The next box over had a new tube of toothpaste and a toothbrush still in its boxes! So we believe someone must have left the kitchen door open by accident overnight, and this adventuress penguin must have raided the shopping bag on the kitchen floor.

Another nest box had some flattened aluminium beer cans which we can only guess came from the recycling bin in the garage - not sure about the comfort level of that?... But by the time we found this unusual choice of nest material she was already sitting on it with eggs, so we guessed she liked it? We did end up removing the beer cans just in case as it could be sharp and we gave her pine needles instead.

One penguin family had stolen a hair brush (no idea where it got that from, another house raid most likely) and another penguin family had stolen some rope and a huge house painting paintbrush, probably from the garden shed.

The funniest nest material was found by Shireen. She was monitoring with a group of people and when she opened the box, she found a penguin sitting on her underwear - ‘’Oh dam!’’ she said, ‘’that was a good pair’’ I remember her saying. I couldn’t stop laughing - again we think another laundry line fail - that was a bit embarrassing but Shireen decided the penguins could keep them!

But the penguin that rivals a magpie’s treasure lived in the kayaking shed. We do morning kayak trips for the Banks Track trampers and they would pay us cash. We would stick it in a bum bag and later bring it to Akaroa for banking. One day, the kayak guide found the bum bag on the ground with all the money missing. We had assumed someone had very sadly stolen it and thought we were pretty silly to have left that hanging up in the shed in the first place. We didn’t think too much more about it other than being safer where we put money.

The kayak shed penguins were pretty well hidden. They lived in a nest box in the back of the shed and behind a chair where we also hang our lifejackets on, so we kind of forgot that they were there. They were also not part of our monitoring program so we didn’t often check them as they were hard to get to behind all the kayaking gear.

One day, I noticed the kayak shed floor was completely poop covered - our kayak shed had no door so penguins always had parties in there. The poop trail reminded me that there was a box in the back, I moved things out of the way to have a check on them and guess what I found… YES, the missing money! These guys had lined the nest with $525.00 cash! Quite a lot of kayaking trips worth, now all covered in poop! They had been sitting on it for the last couple of months and we couldn’t do too much until they left. Lucky NZ dollars are kind of plastic money… so, we cleaned it as best we could (which was super disgusting and smelly by the way) no matter how much you wash something which has had penguin poop on it, the smell never goes away. Poopy fishy smell, we then bought in into the local BNZ bank branch - the bank tellers were not so impressed. (‘’Still legal tender right?’’ … we said with a smile).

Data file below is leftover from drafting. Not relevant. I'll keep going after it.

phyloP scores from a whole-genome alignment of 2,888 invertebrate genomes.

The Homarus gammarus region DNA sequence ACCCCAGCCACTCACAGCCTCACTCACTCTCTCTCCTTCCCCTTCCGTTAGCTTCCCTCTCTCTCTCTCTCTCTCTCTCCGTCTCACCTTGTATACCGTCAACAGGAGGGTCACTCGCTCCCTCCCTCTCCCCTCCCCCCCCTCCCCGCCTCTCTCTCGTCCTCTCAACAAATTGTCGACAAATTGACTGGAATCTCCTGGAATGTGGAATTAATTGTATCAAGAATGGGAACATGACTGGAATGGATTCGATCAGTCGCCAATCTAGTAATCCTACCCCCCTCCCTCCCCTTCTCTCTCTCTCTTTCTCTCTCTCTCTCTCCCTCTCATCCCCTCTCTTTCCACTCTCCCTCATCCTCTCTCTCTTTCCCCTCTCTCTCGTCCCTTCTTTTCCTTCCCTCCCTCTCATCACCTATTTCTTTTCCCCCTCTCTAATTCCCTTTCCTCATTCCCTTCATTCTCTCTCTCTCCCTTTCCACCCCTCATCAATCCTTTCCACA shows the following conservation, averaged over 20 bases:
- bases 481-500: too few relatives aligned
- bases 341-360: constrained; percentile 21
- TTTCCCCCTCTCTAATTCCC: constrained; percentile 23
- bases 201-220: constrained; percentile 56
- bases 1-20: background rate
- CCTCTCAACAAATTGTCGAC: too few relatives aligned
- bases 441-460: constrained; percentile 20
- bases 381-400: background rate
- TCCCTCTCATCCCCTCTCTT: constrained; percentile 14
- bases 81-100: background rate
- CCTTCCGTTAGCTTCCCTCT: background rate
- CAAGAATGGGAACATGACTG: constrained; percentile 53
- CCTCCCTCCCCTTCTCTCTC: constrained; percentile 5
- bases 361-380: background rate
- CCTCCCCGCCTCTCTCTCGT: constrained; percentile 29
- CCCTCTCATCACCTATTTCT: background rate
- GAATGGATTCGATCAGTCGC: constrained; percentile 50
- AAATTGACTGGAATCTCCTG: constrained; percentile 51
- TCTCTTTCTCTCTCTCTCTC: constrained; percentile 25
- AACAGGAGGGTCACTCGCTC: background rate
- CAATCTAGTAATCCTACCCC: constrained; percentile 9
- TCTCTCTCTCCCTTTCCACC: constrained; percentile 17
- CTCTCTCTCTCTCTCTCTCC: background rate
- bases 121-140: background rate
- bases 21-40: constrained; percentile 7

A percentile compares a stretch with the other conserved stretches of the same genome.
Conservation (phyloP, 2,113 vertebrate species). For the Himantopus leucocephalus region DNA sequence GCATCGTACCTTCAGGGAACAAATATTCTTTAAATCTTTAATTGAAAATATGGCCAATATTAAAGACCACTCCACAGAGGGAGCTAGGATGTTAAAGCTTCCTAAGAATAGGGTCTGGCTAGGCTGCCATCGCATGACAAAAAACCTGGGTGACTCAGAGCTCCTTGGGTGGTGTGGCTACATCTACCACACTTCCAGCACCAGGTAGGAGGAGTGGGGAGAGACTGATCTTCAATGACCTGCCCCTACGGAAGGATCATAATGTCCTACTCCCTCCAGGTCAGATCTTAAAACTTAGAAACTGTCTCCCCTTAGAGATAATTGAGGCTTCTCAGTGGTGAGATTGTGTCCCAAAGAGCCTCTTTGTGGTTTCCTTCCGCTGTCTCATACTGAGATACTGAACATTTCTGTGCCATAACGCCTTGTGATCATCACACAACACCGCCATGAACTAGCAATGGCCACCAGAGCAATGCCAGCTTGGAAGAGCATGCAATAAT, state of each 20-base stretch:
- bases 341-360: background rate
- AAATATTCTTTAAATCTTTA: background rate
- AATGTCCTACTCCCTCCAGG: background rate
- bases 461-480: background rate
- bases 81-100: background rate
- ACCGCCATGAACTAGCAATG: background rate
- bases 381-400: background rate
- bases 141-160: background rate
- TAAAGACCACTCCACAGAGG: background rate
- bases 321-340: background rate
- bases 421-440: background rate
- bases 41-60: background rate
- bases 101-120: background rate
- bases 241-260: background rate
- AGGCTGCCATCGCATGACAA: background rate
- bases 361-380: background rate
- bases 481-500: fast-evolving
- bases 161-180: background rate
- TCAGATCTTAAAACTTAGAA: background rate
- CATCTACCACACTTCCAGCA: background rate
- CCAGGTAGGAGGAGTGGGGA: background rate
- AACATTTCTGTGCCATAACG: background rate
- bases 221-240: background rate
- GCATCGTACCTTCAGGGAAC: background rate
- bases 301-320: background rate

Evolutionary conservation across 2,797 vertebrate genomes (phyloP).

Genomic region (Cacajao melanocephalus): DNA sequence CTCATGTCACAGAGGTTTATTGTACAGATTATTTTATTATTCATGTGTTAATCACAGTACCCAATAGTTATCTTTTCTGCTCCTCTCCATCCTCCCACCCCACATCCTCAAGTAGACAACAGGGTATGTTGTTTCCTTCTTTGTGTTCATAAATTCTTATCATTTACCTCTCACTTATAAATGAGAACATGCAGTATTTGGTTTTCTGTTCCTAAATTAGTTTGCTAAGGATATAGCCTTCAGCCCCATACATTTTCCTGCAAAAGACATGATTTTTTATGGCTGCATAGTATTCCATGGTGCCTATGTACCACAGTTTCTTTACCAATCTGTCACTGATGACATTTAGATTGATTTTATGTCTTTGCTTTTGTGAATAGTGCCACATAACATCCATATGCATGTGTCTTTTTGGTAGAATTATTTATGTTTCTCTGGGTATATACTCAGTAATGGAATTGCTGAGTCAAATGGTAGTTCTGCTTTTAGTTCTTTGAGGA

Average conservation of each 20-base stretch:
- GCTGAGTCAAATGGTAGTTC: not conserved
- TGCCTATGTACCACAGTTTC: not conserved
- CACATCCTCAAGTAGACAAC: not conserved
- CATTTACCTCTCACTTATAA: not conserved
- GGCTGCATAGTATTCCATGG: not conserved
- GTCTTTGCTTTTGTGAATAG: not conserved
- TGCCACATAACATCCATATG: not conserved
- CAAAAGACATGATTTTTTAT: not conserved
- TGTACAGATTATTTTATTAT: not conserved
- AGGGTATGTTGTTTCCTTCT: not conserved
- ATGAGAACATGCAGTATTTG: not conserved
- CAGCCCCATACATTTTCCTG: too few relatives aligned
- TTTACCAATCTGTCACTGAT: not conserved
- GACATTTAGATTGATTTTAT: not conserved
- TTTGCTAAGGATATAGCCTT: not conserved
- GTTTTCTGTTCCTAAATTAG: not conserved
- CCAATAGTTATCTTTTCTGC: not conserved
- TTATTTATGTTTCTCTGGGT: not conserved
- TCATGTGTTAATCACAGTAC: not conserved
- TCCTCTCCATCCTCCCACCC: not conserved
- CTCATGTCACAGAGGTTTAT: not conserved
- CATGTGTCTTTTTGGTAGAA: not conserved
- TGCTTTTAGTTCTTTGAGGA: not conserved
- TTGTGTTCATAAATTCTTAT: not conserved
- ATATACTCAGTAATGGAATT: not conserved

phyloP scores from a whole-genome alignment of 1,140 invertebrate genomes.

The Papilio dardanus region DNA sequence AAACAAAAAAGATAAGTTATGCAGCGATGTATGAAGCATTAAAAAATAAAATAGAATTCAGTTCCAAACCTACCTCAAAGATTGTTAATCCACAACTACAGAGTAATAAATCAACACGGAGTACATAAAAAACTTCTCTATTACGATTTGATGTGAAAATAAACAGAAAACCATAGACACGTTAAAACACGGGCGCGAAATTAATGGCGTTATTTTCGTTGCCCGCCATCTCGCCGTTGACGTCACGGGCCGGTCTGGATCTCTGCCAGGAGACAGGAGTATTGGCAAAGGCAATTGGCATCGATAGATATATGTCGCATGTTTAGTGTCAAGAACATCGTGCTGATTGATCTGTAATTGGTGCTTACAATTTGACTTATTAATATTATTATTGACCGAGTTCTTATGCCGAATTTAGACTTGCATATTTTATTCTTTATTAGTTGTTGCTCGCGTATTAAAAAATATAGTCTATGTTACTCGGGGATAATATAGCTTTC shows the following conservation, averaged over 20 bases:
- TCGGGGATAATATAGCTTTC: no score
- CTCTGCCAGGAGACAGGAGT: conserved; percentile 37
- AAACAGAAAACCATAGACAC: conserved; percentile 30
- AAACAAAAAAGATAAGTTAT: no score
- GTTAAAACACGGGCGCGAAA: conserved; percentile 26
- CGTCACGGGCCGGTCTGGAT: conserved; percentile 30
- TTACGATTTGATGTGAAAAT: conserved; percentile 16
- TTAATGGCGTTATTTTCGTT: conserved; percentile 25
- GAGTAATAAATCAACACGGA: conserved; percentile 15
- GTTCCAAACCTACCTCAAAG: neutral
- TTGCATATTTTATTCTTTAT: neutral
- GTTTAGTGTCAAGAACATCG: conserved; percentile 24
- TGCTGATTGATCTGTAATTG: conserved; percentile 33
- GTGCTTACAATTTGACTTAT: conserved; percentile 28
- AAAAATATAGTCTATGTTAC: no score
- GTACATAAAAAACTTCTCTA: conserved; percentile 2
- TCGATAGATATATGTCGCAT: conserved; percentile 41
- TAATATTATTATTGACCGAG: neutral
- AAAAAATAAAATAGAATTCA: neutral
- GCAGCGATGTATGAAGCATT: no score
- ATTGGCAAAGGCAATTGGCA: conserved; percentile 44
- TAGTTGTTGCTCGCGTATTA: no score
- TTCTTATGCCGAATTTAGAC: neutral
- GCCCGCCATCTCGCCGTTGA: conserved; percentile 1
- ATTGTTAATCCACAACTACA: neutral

The next year, the kayak shed penguins, had gotten back into their thieving ways and had stolen the kayaking guide’s, very expensive, aqua sock! So, our lesson, when living and working around penguins in the breeding season is: you always have to be careful not to leave stuff on the ground or doors open if you don’t want it being used as nesting material and ending up covered in penguin poop!

True stories by Ave Parthonnaud



A jack of all trades


Grandma Shireen the Jack of all trades -
built a small house with cow poo and straw and shovels and spades.


She’s a recognized artist doing landscapes with oils
but her true talent is outdoors and playing with soils.


Planting of trees and flowers for bees -
she’s always covered in dirt on her hands and her knees.


A green fingered whiz with a magical garden -
but that’s not what bought Grandma Shireen all her … stardom.


The Korora were in trouble and in major decline,
she knew she couldn’t sit around and do nothing but whine.


So, she worked day and night, on the little penguins plight –
which she never gave up and always kept in the fight.


Trapping Predators at sun up – Baiting traps with her bum up –
she did this for years through blood, sweat and tears.


The penguins started thriving and with more of them surviving -
she thought of a plan which would involve her doing some …. driving.


She picked up some tourists and brought them along
to learn of Korora and to enjoy their nightly song.


This funded the conservation in Pohatu bay -
and so she built up hundreds of nest boxes for penguins to stay.


She inspired the community with her amazing ability -
and encouraged her family to continue her advocacy.


Grandma Shireen the Jack of all trades,
still keeps up her work with shovels and spades.


Planting new forests, a legacy for all –
to hear the next generation of birds and their… call.


By Ave Parthonnaud